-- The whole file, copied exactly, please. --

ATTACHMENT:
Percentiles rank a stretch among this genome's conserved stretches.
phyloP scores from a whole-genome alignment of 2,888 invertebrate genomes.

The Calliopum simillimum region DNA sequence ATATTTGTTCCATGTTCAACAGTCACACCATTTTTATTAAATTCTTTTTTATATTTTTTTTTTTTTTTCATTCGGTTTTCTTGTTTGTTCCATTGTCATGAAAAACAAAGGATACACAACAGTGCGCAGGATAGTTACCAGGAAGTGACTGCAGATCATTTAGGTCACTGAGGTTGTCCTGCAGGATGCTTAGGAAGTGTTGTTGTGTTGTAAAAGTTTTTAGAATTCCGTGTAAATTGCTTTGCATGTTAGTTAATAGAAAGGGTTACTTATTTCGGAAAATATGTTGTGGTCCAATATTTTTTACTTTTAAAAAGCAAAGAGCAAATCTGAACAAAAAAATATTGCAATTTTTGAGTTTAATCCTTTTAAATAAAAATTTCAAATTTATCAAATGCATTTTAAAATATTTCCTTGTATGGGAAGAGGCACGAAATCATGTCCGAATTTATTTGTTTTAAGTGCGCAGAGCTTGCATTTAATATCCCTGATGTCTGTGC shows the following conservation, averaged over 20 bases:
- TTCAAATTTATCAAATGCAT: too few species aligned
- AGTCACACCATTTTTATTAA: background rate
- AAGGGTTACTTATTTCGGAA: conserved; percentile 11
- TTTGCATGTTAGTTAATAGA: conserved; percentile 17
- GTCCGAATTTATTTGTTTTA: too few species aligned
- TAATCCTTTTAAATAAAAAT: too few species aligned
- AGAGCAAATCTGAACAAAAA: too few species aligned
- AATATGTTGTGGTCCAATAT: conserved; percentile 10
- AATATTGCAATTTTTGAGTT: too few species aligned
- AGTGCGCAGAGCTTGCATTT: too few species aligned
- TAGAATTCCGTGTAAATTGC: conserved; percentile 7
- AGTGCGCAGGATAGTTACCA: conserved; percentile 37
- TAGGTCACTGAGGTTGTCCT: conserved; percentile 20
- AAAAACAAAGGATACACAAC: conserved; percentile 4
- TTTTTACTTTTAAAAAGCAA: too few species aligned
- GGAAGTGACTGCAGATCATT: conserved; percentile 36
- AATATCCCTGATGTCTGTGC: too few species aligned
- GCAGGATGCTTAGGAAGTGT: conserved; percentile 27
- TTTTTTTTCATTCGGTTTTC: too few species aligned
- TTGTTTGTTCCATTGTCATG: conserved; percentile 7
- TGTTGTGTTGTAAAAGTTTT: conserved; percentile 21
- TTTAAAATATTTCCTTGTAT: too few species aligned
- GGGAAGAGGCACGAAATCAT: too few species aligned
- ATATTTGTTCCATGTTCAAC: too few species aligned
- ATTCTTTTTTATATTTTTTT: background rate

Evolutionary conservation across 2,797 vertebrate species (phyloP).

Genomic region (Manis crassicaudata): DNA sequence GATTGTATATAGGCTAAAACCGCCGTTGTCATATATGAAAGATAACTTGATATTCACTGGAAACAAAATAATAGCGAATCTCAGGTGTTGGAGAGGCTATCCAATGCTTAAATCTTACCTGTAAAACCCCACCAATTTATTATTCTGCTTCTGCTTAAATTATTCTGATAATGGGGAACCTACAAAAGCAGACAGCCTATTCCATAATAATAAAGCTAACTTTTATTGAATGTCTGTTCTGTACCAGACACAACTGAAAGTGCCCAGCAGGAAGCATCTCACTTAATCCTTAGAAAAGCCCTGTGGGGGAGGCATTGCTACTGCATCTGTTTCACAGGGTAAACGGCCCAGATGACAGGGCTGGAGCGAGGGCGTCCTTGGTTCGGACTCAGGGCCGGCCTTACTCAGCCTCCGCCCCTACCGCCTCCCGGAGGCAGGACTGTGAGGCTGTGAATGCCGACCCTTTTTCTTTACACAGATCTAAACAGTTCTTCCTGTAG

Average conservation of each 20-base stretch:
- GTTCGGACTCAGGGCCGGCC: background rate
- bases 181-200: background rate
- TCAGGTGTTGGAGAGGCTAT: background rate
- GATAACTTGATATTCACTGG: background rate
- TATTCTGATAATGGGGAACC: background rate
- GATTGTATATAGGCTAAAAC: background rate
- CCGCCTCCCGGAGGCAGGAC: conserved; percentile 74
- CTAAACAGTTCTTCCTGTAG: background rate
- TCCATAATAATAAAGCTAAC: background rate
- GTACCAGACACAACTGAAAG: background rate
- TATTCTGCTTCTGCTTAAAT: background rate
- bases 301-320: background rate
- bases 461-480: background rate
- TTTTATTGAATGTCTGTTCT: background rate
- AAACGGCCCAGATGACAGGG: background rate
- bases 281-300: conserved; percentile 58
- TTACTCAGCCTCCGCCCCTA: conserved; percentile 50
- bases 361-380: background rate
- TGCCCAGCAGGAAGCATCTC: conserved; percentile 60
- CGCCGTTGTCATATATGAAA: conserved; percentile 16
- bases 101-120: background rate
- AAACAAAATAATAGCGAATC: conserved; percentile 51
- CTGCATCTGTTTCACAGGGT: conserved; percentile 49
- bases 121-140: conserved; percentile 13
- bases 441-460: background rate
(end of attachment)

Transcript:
Percentiles rank a stretch among this genome's conserved stretches.
phyloP scores from a whole-genome alignment of 2,888 invertebrate genomes.

The Calliopum simillimum region DNA sequence ATATTTGTTCCATGTTCAACAGTCACACCATTTTTATTAAATTCTTTTTTATATTTTTTTTTTTTTTTCATTCGGTTTTCTTGTTTGTTCCATTGTCATGAAAAACAAAGGATACACAACAGTGCGCAGGATAGTTACCAGGAAGTGACTGCAGATCATTTAGGTCACTGAGGTTGTCCTGCAGGATGCTTAGGAAGTGTTGTTGTGTTGTAAAAGTTTTTAGAATTCCGTGTAAATTGCTTTGCATGTTAGTTAATAGAAAGGGTTACTTATTTCGGAAAATATGTTGTGGTCCAATATTTTTTACTTTTAAAAAGCAAAGAGCAAATCTGAACAAAAAAATATTGCAATTTTTGAGTTTAATCCTTTTAAATAAAAATTTCAAATTTATCAAATGCATTTTAAAATATTTCCTTGTATGGGAAGAGGCACGAAATCATGTCCGAATTTATTTGTTTTAAGTGCGCAGAGCTTGCATTTAATATCCCTGATGTCTGTGC shows the following conservation, averaged over 20 bases:
- TTCAAATTTATCAAATGCAT: too few species aligned
- AGTCACACCATTTTTATTAA: background rate
- AAGGGTTACTTATTTCGGAA: conserved; percentile 11
- TTTGCATGTTAGTTAATAGA: conserved; percentile 17
- GTCCGAATTTATTTGTTTTA: too few species aligned
- TAATCCTTTTAAATAAAAAT: too few species aligned
- AGAGCAAATCTGAACAAAAA: too few species aligned
- AATATGTTGTGGTCCAATAT: conserved; percentile 10
- AATATTGCAATTTTTGAGTT: too few species aligned
- AGTGCGCAGAGCTTGCATTT: too few species aligned
- TAGAATTCCGTGTAAATTGC: conserved; percentile 7
- AGTGCGCAGGATAGTTACCA: conserved; percentile 37
- TAGGTCACTGAGGTTGTCCT: conserved; percentile 20
- AAAAACAAAGGATACACAAC: conserved; percentile 4
- TTTTTACTTTTAAAAAGCAA: too few species aligned
- GGAAGTGACTGCAGATCATT: conserved; percentile 36
- AATATCCCTGATGTCTGTGC: too few species aligned
- GCAGGATGCTTAGGAAGTGT: conserved; percentile 27
- TTTTTTTTCATTCGGTTTTC: too few species aligned
- TTGTTTGTTCCATTGTCATG: conserved; percentile 7
- TGTTGTGTTGTAAAAGTTTT: conserved; percentile 21
- TTTAAAATATTTCCTTGTAT: too few species aligned
- GGGAAGAGGCACGAAATCAT: too few species aligned
- ATATTTGTTCCATGTTCAAC: too few species aligned
- ATTCTTTTTTATATTTTTTT: background rate

Evolutionary conservation across 2,797 vertebrate species (phyloP).

Genomic region (Manis crassicaudata): DNA sequence GATTGTATATAGGCTAAAACCGCCGTTGTCATATATGAAAGATAACTTGATATTCACTGGAAACAAAATAATAGCGAATCTCAGGTGTTGGAGAGGCTATCCAATGCTTAAATCTTACCTGTAAAACCCCACCAATTTATTATTCTGCTTCTGCTTAAATTATTCTGATAATGGGGAACCTACAAAAGCAGACAGCCTATTCCATAATAATAAAGCTAACTTTTATTGAATGTCTGTTCTGTACCAGACACAACTGAAAGTGCCCAGCAGGAAGCATCTCACTTAATCCTTAGAAAAGCCCTGTGGGGGAGGCATTGCTACTGCATCTGTTTCACAGGGTAAACGGCCCAGATGACAGGGCTGGAGCGAGGGCGTCCTTGGTTCGGACTCAGGGCCGGCCTTACTCAGCCTCCGCCCCTACCGCCTCCCGGAGGCAGGACTGTGAGGCTGTGAATGCCGACCCTTTTTCTTTACACAGATCTAAACAGTTCTTCCTGTAG

Average conservation of each 20-base stretch:
- GTTCGGACTCAGGGCCGGCC: background rate
- bases 181-200: background rate
- TCAGGTGTTGGAGAGGCTAT: background rate
- GATAACTTGATATTCACTGG: background rate
- TATTCTGATAATGGGGAACC: background rate
- GATTGTATATAGGCTAAAAC: background rate
- CCGCCTCCCGGAGGCAGGAC: conserved; percentile 74
- CTAAACAGTTCTTCCTGTAG: background rate
- TCCATAATAATAAAGCTAAC: background rate
- GTACCAGACACAACTGAAAG: background rate
- TATTCTGCTTCTGCTTAAAT: background rate
- bases 301-320: background rate
- bases 461-480: background rate
- TTTTATTGAATGTCTGTTCT: background rate
- AAACGGCCCAGATGACAGGG: background rate
- bases 281-300: conserved; percentile 58
- TTACTCAGCCTCCGCCCCTA: conserved; percentile 50
- bases 361-380: background rate
- TGCCCAGCAGGAAGCATCTC: conserved; percentile 60
- CGCCGTTGTCATATATGAAA: conserved; percentile 16
- bases 101-120: background rate
- AAACAAAATAATAGCGAATC: conserved; percentile 51
- CTGCATCTGTTTCACAGGGT: conserved; percentile 49
- bases 121-140: conserved; percentile 13
- bases 441-460: background rate